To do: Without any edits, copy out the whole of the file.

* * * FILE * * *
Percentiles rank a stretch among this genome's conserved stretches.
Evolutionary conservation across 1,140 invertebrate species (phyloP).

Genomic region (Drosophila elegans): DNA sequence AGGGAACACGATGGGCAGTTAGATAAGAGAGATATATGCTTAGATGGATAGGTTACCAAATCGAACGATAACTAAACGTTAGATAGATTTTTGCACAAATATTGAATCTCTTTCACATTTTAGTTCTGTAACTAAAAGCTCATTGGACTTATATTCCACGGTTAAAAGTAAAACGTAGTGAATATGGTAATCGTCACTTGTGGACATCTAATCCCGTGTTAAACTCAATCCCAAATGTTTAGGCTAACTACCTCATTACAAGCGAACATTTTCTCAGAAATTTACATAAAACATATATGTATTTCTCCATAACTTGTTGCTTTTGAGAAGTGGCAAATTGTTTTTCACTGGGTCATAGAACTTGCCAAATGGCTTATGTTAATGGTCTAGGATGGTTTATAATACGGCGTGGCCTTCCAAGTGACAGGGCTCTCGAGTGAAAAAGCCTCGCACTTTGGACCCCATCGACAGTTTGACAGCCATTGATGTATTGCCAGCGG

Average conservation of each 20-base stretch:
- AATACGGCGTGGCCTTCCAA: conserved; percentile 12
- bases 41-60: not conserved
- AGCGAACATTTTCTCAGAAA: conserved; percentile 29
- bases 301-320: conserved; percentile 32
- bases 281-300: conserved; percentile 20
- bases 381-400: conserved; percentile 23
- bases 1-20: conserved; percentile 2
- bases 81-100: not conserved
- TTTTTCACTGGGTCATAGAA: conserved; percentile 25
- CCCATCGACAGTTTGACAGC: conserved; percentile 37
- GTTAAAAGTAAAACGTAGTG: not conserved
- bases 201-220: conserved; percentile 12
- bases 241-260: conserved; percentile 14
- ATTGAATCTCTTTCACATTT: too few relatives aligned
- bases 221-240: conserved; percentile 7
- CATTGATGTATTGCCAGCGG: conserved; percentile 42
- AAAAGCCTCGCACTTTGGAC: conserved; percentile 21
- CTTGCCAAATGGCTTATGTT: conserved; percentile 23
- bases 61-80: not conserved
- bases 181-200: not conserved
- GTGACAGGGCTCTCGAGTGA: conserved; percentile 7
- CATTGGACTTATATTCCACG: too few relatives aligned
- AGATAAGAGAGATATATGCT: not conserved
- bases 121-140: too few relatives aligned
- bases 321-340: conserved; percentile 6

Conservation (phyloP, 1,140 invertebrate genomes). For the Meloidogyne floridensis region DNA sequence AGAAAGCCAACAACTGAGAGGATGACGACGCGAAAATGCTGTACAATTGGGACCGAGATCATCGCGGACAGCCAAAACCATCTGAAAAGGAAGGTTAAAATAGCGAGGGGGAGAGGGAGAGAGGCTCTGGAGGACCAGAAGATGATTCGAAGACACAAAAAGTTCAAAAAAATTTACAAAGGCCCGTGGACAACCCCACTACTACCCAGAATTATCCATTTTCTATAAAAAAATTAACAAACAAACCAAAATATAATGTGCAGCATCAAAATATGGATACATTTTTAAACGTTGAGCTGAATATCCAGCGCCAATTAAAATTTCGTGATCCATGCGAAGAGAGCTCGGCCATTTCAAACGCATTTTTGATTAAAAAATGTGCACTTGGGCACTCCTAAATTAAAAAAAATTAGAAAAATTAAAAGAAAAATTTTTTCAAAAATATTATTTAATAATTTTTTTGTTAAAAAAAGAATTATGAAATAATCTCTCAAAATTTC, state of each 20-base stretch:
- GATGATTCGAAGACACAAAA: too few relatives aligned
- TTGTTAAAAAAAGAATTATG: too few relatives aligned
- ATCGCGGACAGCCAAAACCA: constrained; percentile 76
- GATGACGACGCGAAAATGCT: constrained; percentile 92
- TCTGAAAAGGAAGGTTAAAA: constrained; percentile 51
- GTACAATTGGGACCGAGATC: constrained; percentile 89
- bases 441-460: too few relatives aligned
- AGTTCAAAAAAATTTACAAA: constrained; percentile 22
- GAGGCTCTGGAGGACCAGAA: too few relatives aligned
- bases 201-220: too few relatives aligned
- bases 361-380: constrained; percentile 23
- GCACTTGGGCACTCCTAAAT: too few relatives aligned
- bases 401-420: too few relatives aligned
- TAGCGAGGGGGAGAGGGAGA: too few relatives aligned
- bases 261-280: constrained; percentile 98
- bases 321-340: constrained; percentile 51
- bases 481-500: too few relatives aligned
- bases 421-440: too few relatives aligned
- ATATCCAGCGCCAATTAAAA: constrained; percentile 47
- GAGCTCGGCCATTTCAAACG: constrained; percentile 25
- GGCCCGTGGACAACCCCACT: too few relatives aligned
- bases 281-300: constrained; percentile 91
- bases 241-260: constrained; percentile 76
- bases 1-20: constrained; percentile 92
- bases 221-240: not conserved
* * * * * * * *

Percentiles rank a stretch among this genome's conserved stretches.
Evolutionary conservation across 1,140 invertebrate species (phyloP).

Genomic region (Drosophila elegans): DNA sequence AGGGAACACGATGGGCAGTTAGATAAGAGAGATATATGCTTAGATGGATAGGTTACCAAATCGAACGATAACTAAACGTTAGATAGATTTTTGCACAAATATTGAATCTCTTTCACATTTTAGTTCTGTAACTAAAAGCTCATTGGACTTATATTCCACGGTTAAAAGTAAAACGTAGTGAATATGGTAATCGTCACTTGTGGACATCTAATCCCGTGTTAAACTCAATCCCAAATGTTTAGGCTAACTACCTCATTACAAGCGAACATTTTCTCAGAAATTTACATAAAACATATATGTATTTCTCCATAACTTGTTGCTTTTGAGAAGTGGCAAATTGTTTTTCACTGGGTCATAGAACTTGCCAAATGGCTTATGTTAATGGTCTAGGATGGTTTATAATACGGCGTGGCCTTCCAAGTGACAGGGCTCTCGAGTGAAAAAGCCTCGCACTTTGGACCCCATCGACAGTTTGACAGCCATTGATGTATTGCCAGCGG

Average conservation of each 20-base stretch:
- AATACGGCGTGGCCTTCCAA: conserved; percentile 12
- bases 41-60: not conserved
- AGCGAACATTTTCTCAGAAA: conserved; percentile 29
- bases 301-320: conserved; percentile 32
- bases 281-300: conserved; percentile 20
- bases 381-400: conserved; percentile 23
- bases 1-20: conserved; percentile 2
- bases 81-100: not conserved
- TTTTTCACTGGGTCATAGAA: conserved; percentile 25
- CCCATCGACAGTTTGACAGC: conserved; percentile 37
- GTTAAAAGTAAAACGTAGTG: not conserved
- bases 201-220: conserved; percentile 12
- bases 241-260: conserved; percentile 14
- ATTGAATCTCTTTCACATTT: too few relatives aligned
- bases 221-240: conserved; percentile 7
- CATTGATGTATTGCCAGCGG: conserved; percentile 42
- AAAAGCCTCGCACTTTGGAC: conserved; percentile 21
- CTTGCCAAATGGCTTATGTT: conserved; percentile 23
- bases 61-80: not conserved
- bases 181-200: not conserved
- GTGACAGGGCTCTCGAGTGA: conserved; percentile 7
- CATTGGACTTATATTCCACG: too few relatives aligned
- AGATAAGAGAGATATATGCT: not conserved
- bases 121-140: too few relatives aligned
- bases 321-340: conserved; percentile 6

Conservation (phyloP, 1,140 invertebrate genomes). For the Meloidogyne floridensis region DNA sequence AGAAAGCCAACAACTGAGAGGATGACGACGCGAAAATGCTGTACAATTGGGACCGAGATCATCGCGGACAGCCAAAACCATCTGAAAAGGAAGGTTAAAATAGCGAGGGGGAGAGGGAGAGAGGCTCTGGAGGACCAGAAGATGATTCGAAGACACAAAAAGTTCAAAAAAATTTACAAAGGCCCGTGGACAACCCCACTACTACCCAGAATTATCCATTTTCTATAAAAAAATTAACAAACAAACCAAAATATAATGTGCAGCATCAAAATATGGATACATTTTTAAACGTTGAGCTGAATATCCAGCGCCAATTAAAATTTCGTGATCCATGCGAAGAGAGCTCGGCCATTTCAAACGCATTTTTGATTAAAAAATGTGCACTTGGGCACTCCTAAATTAAAAAAAATTAGAAAAATTAAAAGAAAAATTTTTTCAAAAATATTATTTAATAATTTTTTTGTTAAAAAAAGAATTATGAAATAATCTCTCAAAATTTC, state of each 20-base stretch:
- GATGATTCGAAGACACAAAA: too few relatives aligned
- TTGTTAAAAAAAGAATTATG: too few relatives aligned
- ATCGCGGACAGCCAAAACCA: constrained; percentile 76
- GATGACGACGCGAAAATGCT: constrained; percentile 92
- TCTGAAAAGGAAGGTTAAAA: constrained; percentile 51
- GTACAATTGGGACCGAGATC: constrained; percentile 89
- bases 441-460: too few relatives aligned
- AGTTCAAAAAAATTTACAAA: constrained; percentile 22
- GAGGCTCTGGAGGACCAGAA: too few relatives aligned
- bases 201-220: too few relatives aligned
- bases 361-380: constrained; percentile 23
- GCACTTGGGCACTCCTAAAT: too few relatives aligned
- bases 401-420: too few relatives aligned
- TAGCGAGGGGGAGAGGGAGA: too few relatives aligned
- bases 261-280: constrained; percentile 98
- bases 321-340: constrained; percentile 51
- bases 481-500: too few relatives aligned
- bases 421-440: too few relatives aligned
- ATATCCAGCGCCAATTAAAA: constrained; percentile 47
- GAGCTCGGCCATTTCAAACG: constrained; percentile 25
- GGCCCGTGGACAACCCCACT: too few relatives aligned
- bases 281-300: constrained; percentile 91
- bases 241-260: constrained; percentile 76
- bases 1-20: constrained; percentile 92
- bases 221-240: not conserved